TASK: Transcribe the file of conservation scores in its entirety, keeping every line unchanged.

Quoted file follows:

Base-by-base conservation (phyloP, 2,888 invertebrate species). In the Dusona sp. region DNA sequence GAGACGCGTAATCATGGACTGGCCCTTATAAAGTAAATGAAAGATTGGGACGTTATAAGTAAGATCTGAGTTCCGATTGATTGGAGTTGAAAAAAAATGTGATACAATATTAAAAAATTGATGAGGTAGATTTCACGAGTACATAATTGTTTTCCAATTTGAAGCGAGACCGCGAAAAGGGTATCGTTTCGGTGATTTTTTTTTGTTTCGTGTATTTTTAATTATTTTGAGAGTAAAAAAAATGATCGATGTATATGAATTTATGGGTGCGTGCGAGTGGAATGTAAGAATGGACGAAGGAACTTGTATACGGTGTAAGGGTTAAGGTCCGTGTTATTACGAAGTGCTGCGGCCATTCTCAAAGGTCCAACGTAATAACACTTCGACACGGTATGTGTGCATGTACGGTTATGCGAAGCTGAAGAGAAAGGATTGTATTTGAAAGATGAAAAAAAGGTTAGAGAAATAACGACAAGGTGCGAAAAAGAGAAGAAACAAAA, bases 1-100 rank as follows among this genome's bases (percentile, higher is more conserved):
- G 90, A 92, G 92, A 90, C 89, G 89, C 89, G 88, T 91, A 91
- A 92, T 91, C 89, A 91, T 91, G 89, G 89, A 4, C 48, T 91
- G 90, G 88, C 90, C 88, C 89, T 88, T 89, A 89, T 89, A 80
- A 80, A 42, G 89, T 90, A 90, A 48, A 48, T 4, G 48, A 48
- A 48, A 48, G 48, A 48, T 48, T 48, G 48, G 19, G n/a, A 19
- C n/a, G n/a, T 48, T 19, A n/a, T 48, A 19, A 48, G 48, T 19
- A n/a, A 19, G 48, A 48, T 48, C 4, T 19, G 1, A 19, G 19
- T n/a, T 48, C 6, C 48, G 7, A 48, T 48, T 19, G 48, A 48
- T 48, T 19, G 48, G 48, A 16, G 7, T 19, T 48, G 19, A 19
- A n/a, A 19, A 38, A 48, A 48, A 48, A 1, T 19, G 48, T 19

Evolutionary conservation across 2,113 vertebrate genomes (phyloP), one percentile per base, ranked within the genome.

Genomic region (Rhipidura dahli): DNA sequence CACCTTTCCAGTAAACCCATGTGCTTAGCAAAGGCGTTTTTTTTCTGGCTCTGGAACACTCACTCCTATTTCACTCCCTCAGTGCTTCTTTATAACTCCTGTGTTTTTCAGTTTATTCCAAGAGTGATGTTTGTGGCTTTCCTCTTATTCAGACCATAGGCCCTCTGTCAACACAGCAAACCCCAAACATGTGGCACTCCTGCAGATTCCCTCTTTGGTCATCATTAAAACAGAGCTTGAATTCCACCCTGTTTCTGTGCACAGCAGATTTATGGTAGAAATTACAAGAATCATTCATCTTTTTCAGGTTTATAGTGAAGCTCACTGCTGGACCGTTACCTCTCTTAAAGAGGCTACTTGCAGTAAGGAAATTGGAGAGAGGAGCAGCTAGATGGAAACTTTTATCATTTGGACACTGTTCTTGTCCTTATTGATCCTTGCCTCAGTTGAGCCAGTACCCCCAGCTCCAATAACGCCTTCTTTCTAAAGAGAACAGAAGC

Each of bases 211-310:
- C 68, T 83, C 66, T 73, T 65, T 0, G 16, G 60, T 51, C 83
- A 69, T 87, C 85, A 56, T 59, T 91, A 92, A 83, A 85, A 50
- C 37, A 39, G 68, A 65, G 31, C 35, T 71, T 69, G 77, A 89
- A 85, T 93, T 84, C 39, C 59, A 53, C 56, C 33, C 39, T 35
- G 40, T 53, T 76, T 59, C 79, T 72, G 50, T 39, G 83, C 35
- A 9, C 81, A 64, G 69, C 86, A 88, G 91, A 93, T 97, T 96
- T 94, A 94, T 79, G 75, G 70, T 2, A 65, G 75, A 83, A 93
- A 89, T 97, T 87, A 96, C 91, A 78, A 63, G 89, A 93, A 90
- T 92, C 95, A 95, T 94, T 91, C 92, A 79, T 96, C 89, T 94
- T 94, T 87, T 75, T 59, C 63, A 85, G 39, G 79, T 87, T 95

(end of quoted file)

Base-by-base conservation (phyloP, 2,888 invertebrate species). In the Dusona sp. region DNA sequence GAGACGCGTAATCATGGACTGGCCCTTATAAAGTAAATGAAAGATTGGGACGTTATAAGTAAGATCTGAGTTCCGATTGATTGGAGTTGAAAAAAAATGTGATACAATATTAAAAAATTGATGAGGTAGATTTCACGAGTACATAATTGTTTTCCAATTTGAAGCGAGACCGCGAAAAGGGTATCGTTTCGGTGATTTTTTTTTGTTTCGTGTATTTTTAATTATTTTGAGAGTAAAAAAAATGATCGATGTATATGAATTTATGGGTGCGTGCGAGTGGAATGTAAGAATGGACGAAGGAACTTGTATACGGTGTAAGGGTTAAGGTCCGTGTTATTACGAAGTGCTGCGGCCATTCTCAAAGGTCCAACGTAATAACACTTCGACACGGTATGTGTGCATGTACGGTTATGCGAAGCTGAAGAGAAAGGATTGTATTTGAAAGATGAAAAAAAGGTTAGAGAAATAACGACAAGGTGCGAAAAAGAGAAGAAACAAAA, bases 1-100 rank as follows among this genome's bases (percentile, higher is more conserved):
- G 90, A 92, G 92, A 90, C 89, G 89, C 89, G 88, T 91, A 91
- A 92, T 91, C 89, A 91, T 91, G 89, G 89, A 4, C 48, T 91
- G 90, G 88, C 90, C 88, C 89, T 88, T 89, A 89, T 89, A 80
- A 80, A 42, G 89, T 90, A 90, A 48, A 48, T 4, G 48, A 48
- A 48, A 48, G 48, A 48, T 48, T 48, G 48, G 19, G n/a, A 19
- C n/a, G n/a, T 48, T 19, A n/a, T 48, A 19, A 48, G 48, T 19
- A n/a, A 19, G 48, A 48, T 48, C 4, T 19, G 1, A 19, G 19
- T n/a, T 48, C 6, C 48, G 7, A 48, T 48, T 19, G 48, A 48
- T 48, T 19, G 48, G 48, A 16, G 7, T 19, T 48, G 19, A 19
- A n/a, A 19, A 38, A 48, A 48, A 48, A 1, T 19, G 48, T 19

Evolutionary conservation across 2,113 vertebrate genomes (phyloP), one percentile per base, ranked within the genome.

Genomic region (Rhipidura dahli): DNA sequence CACCTTTCCAGTAAACCCATGTGCTTAGCAAAGGCGTTTTTTTTCTGGCTCTGGAACACTCACTCCTATTTCACTCCCTCAGTGCTTCTTTATAACTCCTGTGTTTTTCAGTTTATTCCAAGAGTGATGTTTGTGGCTTTCCTCTTATTCAGACCATAGGCCCTCTGTCAACACAGCAAACCCCAAACATGTGGCACTCCTGCAGATTCCCTCTTTGGTCATCATTAAAACAGAGCTTGAATTCCACCCTGTTTCTGTGCACAGCAGATTTATGGTAGAAATTACAAGAATCATTCATCTTTTTCAGGTTTATAGTGAAGCTCACTGCTGGACCGTTACCTCTCTTAAAGAGGCTACTTGCAGTAAGGAAATTGGAGAGAGGAGCAGCTAGATGGAAACTTTTATCATTTGGACACTGTTCTTGTCCTTATTGATCCTTGCCTCAGTTGAGCCAGTACCCCCAGCTCCAATAACGCCTTCTTTCTAAAGAGAACAGAAGC

Each of bases 211-310:
- C 68, T 83, C 66, T 73, T 65, T 0, G 16, G 60, T 51, C 83
- A 69, T 87, C 85, A 56, T 59, T 91, A 92, A 83, A 85, A 50
- C 37, A 39, G 68, A 65, G 31, C 35, T 71, T 69, G 77, A 89
- A 85, T 93, T 84, C 39, C 59, A 53, C 56, C 33, C 39, T 35
- G 40, T 53, T 76, T 59, C 79, T 72, G 50, T 39, G 83, C 35
- A 9, C 81, A 64, G 69, C 86, A 88, G 91, A 93, T 97, T 96
- T 94, A 94, T 79, G 75, G 70, T 2, A 65, G 75, A 83, A 93
- A 89, T 97, T 87, A 96, C 91, A 78, A 63, G 89, A 93, A 90
- T 92, C 95, A 95, T 94, T 91, C 92, A 79, T 96, C 89, T 94
- T 94, T 87, T 75, T 59, C 63, A 85, G 39, G 79, T 87, T 95